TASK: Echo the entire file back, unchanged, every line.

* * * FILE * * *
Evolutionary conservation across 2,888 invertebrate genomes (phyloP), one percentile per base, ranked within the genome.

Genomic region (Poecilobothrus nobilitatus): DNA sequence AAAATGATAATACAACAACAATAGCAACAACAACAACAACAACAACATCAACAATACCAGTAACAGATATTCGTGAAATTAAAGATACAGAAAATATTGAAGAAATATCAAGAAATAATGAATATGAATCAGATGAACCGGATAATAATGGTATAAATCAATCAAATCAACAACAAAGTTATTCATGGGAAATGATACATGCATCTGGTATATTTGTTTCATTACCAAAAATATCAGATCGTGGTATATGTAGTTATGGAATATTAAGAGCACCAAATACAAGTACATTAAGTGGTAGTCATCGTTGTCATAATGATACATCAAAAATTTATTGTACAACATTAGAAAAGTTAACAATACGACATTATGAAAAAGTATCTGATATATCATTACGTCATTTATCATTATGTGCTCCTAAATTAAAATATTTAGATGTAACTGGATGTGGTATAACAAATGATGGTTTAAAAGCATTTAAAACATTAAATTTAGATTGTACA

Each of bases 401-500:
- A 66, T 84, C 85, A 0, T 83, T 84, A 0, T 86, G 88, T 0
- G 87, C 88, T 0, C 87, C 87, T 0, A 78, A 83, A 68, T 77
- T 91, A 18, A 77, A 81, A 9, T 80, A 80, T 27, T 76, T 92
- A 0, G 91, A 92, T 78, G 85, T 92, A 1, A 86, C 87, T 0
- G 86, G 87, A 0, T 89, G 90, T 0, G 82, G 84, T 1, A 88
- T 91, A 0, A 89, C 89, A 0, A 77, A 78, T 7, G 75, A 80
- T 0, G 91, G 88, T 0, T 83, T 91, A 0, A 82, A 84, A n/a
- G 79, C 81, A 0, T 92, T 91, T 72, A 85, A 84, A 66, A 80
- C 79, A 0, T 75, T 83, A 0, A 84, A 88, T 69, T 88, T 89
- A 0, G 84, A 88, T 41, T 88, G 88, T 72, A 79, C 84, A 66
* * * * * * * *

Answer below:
Evolutionary conservation across 2,888 invertebrate genomes (phyloP), one percentile per base, ranked within the genome.

Genomic region (Poecilobothrus nobilitatus): DNA sequence AAAATGATAATACAACAACAATAGCAACAACAACAACAACAACAACATCAACAATACCAGTAACAGATATTCGTGAAATTAAAGATACAGAAAATATTGAAGAAATATCAAGAAATAATGAATATGAATCAGATGAACCGGATAATAATGGTATAAATCAATCAAATCAACAACAAAGTTATTCATGGGAAATGATACATGCATCTGGTATATTTGTTTCATTACCAAAAATATCAGATCGTGGTATATGTAGTTATGGAATATTAAGAGCACCAAATACAAGTACATTAAGTGGTAGTCATCGTTGTCATAATGATACATCAAAAATTTATTGTACAACATTAGAAAAGTTAACAATACGACATTATGAAAAAGTATCTGATATATCATTACGTCATTTATCATTATGTGCTCCTAAATTAAAATATTTAGATGTAACTGGATGTGGTATAACAAATGATGGTTTAAAAGCATTTAAAACATTAAATTTAGATTGTACA

Each of bases 401-500:
- A 66, T 84, C 85, A 0, T 83, T 84, A 0, T 86, G 88, T 0
- G 87, C 88, T 0, C 87, C 87, T 0, A 78, A 83, A 68, T 77
- T 91, A 18, A 77, A 81, A 9, T 80, A 80, T 27, T 76, T 92
- A 0, G 91, A 92, T 78, G 85, T 92, A 1, A 86, C 87, T 0
- G 86, G 87, A 0, T 89, G 90, T 0, G 82, G 84, T 1, A 88
- T 91, A 0, A 89, C 89, A 0, A 77, A 78, T 7, G 75, A 80
- T 0, G 91, G 88, T 0, T 83, T 91, A 0, A 82, A 84, A n/a
- G 79, C 81, A 0, T 92, T 91, T 72, A 85, A 84, A 66, A 80
- C 79, A 0, T 75, T 83, A 0, A 84, A 88, T 69, T 88, T 89
- A 0, G 84, A 88, T 41, T 88, G 88, T 72, A 79, C 84, A 66